Darwin marveled at the terraces and gravel, and so do we

We are now at 50 degrees latitude, at the lovely little town of Puerto Santa Cruz, located on the south bank of Rio Santa Cruz not far west of where it empties into the Atlantic Ocean. In 1834, during his voyage on the Beagle, Darwin entered this river and traveled up it until he could see the cordillera (the Andes)....
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The flood with unexpected consequences (it fossilized plants!)

West of Comodoro Rivadavia, a prosperous but mostly unattractive town devoted to the petroleum business, is the village of Sarmiento. Most of Patagonia is a desert with low-growing bushes and long vistas. Between C. Rivadavia and Sarmiento, one is reminded of Texas, with oil wells (here referred to as penguinos - penguins!) on a relatively featureless landscape (affectionately referred to...
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Our favorite critters and don’t forget that plants make fossils too

Almost a million penguins - even a geologist has to be impressed by the quantity, not to mention the silly antics, of these crazy flightless birds. We went to Punta Tombo where at least 250,000 mating pairs have made burrows in the sediment - they return each year to give birth and raise their young (called pichons) before they all...
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Some of the critters went extinct (fossils!)

This province (Provincia Chubut) is super rich in life forms. But even more diverse than the organisms living today are those that have gone extinct. From east (near the coast) to west (near the Andes), sedimentary deposits are progressively older and have fossils from the Cenozoic (age of mammals), Mesozoic (age of reptiles, including dinosaurs), and Paleozoic (old life, including...
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Peninsula Valdéz is at 42 degrees (Buenos Aires is at 34 degrees) so the days are longer - it's not dark until about 9). For those of you who know the Point Reyes Peninsula, where I've done geologic research, there are some surprising similarities. A narrow strip of land extends seaward and ends at coastal cliffs that are uplifted marine...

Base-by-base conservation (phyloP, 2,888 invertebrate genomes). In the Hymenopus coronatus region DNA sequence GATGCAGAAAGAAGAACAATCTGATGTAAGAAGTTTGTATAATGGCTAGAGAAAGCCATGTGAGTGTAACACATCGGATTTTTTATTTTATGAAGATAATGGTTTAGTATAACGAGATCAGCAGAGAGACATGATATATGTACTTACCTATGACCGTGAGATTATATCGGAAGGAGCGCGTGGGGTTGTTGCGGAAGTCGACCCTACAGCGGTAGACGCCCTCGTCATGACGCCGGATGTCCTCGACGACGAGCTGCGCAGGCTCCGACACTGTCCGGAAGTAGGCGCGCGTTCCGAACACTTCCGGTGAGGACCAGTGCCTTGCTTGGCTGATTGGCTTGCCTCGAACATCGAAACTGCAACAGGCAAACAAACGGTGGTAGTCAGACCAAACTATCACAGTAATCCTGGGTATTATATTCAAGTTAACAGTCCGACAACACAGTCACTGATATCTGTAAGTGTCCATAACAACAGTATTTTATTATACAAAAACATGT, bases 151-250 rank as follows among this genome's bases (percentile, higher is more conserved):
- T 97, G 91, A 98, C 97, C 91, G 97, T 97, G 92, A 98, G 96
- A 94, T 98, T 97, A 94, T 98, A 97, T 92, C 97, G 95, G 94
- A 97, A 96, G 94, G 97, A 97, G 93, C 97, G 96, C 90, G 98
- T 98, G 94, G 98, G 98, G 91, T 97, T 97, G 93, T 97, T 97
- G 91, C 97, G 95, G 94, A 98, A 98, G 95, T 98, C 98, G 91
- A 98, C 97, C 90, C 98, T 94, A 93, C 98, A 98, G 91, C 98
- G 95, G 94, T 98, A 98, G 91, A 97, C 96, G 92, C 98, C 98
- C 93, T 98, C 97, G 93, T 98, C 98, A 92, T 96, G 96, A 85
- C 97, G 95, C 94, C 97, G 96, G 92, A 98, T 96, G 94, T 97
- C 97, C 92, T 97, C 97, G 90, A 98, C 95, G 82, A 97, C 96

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Nature in Buenos Aires?

Buenos Aires located on southwest shore of Rio de la Plata estuary, the boundary between Argentina and Uruguay. To get to Patagonia, it's first necessary to go through Buenos Aires, a large bustling city where more than 1/3 of the country's 40 million people live. To get to Buenos Aires, we passed through Washington, D.C., now...
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Join me for a trip to the end of the world!

El fin del mundo—the end of the world! Only the southern tip of South America dares poke its head south into the 40-55° latitudes where the planet's strongest winds—the West Wind Drift—drive the planet's strongest current—the Circum-Antarctic Current. In this wind-swept part of the world, the stark yet stunning landscapes take their character from a base of amalgamated crustal blocks...
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About the Blogger

Karen (here with Mt. Shasta in background) is a geology professor emerita who aims to provide a "pocket geologist" for world travelers. Follow the blog to explore the landscapes of our planet and figure out what causes them to look the way they do.

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